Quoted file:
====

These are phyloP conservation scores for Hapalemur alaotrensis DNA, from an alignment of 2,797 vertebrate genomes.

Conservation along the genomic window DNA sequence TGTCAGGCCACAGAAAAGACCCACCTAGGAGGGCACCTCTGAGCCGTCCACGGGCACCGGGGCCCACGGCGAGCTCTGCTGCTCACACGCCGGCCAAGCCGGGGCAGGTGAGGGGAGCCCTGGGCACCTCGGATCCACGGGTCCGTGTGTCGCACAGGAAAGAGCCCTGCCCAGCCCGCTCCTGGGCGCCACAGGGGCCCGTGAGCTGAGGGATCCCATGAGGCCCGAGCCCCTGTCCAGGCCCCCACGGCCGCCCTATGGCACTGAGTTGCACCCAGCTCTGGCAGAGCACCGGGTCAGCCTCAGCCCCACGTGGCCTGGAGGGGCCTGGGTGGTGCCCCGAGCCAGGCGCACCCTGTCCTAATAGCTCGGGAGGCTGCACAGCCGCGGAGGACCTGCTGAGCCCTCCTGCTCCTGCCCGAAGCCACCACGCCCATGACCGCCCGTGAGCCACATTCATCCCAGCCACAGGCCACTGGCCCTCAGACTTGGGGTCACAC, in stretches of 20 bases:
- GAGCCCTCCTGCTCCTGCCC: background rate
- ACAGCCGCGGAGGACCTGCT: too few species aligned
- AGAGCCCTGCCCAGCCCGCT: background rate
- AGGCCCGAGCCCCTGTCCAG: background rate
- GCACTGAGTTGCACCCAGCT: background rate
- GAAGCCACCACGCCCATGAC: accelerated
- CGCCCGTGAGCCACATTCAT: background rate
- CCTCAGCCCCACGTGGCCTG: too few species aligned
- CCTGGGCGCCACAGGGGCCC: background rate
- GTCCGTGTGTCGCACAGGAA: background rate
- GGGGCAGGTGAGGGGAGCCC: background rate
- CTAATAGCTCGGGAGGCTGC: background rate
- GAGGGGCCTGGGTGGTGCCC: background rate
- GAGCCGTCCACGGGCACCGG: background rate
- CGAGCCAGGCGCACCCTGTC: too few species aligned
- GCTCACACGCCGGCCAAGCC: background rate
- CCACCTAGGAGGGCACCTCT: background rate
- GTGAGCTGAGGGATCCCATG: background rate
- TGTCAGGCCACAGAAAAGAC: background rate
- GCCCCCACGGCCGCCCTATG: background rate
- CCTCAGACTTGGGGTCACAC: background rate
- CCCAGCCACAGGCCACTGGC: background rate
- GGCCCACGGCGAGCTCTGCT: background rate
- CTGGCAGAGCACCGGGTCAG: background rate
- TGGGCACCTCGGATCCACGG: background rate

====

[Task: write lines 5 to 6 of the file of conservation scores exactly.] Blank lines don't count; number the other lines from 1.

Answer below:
- AGAGCCCTGCCCAGCCCGCT: background rate
- AGGCCCGAGCCCCTGTCCAG: background rate